Top row, from left: Kyonna Bowman, the Rev. Roland Forbes, Deborah Gadsden. Bottom row, from left: Joshua Hunter, Jordan Steffy.
Top row, from left: Kyonna Bowman, the Rev. Roland Forbes, Deborah Gadsden. Bottom row, from left: Joshua Hunter, Jordan Steffy.

As a Black man, I must tell you that “Black History Month” has always been complicated for me. I am grateful that we have progressed enough as a society that we can acknowledge the contributions Black Americans made to the development of our nation. I am glad that Black History Month is longer than the original Black History Week and is honored by a group wider than just Black people alone. Yet, in response to those who snarkily ask why there is no White History Month: Black History Month remains a necessity because it is not in the base curriculum.

Sure, a sanitized and carefully framed retelling of the life and works of Martin Luther King Jr. has made the history books. As too has a partial telling of the Rosa Parks story. And we know the many successes of Black athletes bringing home the gold like a series of dreams fulfilled. However. However! These and other stories of Black history that make the curriculum outside of February are positioned in relation to what is called “the White gaze.” That is, they are stories about Black interaction with the primary narrative of White folks. Said another way, American history remains told as if the audience is White America and those who are willing to assimilate not to American values but to White American perspectives.

Am I opposed to Black History Month? Not at all. That is why we covered the stories of several Black leaders and highlighted them all as the focal point of our end-of-the-month email. We tried to focus on local leaders, some you may know and others you may not, because we believe leadership is not always seen and it is not always told. And, truth be told, often the stories of Black leadership you are told are not through their own voice. We hope we did well here.

Black Leaders in Lancaster 2021: A One United Lancaster series

Click on the links to read our interviews with these individuals:

 

So, perhaps, a request. The next time you go to the library or browse for a new book online, consider the following. When you seek a book to help expand your awareness of diversity, please do not stop at books that focus on you and your personal growth and development. Seek a book whose author and perspectives are different from your own but whose audience is different from you. And if the library does not have it today, their collections reflect the requests of their community. Ask, and they will stock it.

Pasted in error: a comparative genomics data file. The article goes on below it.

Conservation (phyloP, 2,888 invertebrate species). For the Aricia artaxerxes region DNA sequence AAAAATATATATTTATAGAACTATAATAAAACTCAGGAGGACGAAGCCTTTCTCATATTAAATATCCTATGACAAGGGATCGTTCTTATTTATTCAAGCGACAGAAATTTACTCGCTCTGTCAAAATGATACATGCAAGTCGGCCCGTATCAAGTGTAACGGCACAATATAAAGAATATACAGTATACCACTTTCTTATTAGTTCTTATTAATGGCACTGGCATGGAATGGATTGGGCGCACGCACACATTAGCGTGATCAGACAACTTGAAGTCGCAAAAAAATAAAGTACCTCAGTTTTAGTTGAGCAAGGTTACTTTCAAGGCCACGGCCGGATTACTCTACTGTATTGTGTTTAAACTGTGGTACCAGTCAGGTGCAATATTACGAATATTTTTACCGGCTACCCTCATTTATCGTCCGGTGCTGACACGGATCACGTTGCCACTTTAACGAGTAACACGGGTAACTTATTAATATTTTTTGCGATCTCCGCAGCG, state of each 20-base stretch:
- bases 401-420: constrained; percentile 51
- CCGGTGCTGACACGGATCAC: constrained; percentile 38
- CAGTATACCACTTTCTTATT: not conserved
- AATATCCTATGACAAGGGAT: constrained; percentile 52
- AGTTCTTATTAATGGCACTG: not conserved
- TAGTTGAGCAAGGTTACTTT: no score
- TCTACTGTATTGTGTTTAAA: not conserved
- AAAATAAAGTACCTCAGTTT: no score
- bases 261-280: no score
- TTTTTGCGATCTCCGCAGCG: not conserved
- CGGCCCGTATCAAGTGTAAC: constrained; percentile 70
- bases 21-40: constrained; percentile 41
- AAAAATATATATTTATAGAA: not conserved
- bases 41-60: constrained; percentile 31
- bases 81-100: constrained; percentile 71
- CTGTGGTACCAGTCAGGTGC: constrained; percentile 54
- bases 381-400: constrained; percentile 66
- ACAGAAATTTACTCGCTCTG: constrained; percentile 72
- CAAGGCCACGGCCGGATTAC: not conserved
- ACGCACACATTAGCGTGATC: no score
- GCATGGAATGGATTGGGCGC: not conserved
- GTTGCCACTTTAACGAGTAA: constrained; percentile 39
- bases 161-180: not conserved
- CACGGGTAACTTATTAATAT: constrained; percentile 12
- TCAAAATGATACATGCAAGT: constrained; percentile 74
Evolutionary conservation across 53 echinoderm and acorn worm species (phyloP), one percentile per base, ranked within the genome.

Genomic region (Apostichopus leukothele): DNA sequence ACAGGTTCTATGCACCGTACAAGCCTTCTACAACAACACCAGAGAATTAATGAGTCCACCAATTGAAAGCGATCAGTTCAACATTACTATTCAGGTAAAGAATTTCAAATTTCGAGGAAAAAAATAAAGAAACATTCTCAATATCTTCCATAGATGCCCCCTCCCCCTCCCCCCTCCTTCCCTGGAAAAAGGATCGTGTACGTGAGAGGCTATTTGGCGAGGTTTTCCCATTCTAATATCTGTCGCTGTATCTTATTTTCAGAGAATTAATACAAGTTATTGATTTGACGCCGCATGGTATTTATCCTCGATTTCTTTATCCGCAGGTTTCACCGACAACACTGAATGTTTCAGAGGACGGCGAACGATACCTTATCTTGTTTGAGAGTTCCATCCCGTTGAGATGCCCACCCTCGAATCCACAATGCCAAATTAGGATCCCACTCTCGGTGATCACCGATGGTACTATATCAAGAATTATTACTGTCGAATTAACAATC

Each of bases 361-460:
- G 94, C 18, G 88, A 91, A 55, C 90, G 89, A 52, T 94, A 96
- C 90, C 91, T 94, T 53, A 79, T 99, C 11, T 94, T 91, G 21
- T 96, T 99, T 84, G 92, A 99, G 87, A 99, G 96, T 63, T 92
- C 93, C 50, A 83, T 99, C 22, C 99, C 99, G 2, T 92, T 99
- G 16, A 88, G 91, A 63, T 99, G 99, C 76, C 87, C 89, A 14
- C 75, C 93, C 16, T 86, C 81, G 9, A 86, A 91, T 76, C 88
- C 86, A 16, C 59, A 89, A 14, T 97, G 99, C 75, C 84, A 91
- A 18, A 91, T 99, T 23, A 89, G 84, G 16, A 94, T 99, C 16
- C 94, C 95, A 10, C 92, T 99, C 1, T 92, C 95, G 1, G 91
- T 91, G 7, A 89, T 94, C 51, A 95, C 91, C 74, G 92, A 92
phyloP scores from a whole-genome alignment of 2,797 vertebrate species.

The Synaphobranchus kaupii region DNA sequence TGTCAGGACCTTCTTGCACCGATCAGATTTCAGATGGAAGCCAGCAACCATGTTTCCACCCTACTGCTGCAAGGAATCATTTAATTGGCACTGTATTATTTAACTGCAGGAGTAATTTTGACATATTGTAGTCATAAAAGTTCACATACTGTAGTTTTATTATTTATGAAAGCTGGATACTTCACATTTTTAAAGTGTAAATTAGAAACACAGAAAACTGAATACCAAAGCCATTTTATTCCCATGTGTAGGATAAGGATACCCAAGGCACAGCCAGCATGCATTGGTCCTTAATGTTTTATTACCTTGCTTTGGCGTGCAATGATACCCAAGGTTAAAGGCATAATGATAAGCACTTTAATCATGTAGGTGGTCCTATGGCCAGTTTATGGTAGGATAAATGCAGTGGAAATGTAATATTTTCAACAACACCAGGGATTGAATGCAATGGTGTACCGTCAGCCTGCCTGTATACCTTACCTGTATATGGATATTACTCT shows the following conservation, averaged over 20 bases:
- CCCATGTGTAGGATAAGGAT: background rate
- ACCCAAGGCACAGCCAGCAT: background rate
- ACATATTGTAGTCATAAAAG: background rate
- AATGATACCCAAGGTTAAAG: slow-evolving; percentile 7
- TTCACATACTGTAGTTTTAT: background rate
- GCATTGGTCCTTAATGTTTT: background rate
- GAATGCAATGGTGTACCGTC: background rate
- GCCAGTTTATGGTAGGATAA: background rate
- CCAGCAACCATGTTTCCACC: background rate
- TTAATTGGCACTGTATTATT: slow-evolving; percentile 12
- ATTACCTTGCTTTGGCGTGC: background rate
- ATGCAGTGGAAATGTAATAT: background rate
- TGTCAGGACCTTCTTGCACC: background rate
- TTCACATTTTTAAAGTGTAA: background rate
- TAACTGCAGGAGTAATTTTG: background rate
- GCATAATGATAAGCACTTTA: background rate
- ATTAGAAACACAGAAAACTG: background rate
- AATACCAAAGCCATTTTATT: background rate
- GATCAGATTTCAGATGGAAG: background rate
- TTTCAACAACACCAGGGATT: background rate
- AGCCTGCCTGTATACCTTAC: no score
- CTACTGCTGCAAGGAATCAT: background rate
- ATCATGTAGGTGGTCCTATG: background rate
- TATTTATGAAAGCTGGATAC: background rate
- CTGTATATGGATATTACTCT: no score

It is important to read books and attend trainings directly addressing systemic racism head-on from a non-fiction perspective. But perspective change is not a science experiment. It is OK to enjoy art for art’s sake. Just diversify your artists. For me, I believe the change happens when the perspective shifts with an empathy only developed through experience. Because you will never be anything other than who you are, the next best thing is to enter into the creations of those other than who you are. This is how we learn non-experiential empathy.

To deepen ourselves beyond the White gaze, we must acculturate ourselves in the minds and hearts and dreams of non-White artists and auteurs. Here we will become aware of the White centeredness of American culture and find other centers to gravitate toward. It is imperative that we put upon our shelves poetry like Nikki Giovanni’s Collected Poetry of Nikki Giovanni: 1968-1998 beside our Walt Whitman to understand this American experiment; to set August Wilson’s “Pittsburgh Cycle” beside our Tennessee Williams collection; to know that the Chevalier de Saint-Georges was the envy of Mozart; and to understand through global classics like Chinua Achebe’s Things Fall Apart that Blackness is a diaspora out of Africa, the cradle of civilization which birthed us all before being discarded and harvested for forced obsequious labor instead of heralded for continuous contribution and beauty.

So go, please, and until we meet again in February I hope you will come back with 11 months of studying Black folk’s contributions to history that were left out of your school’s textbooks.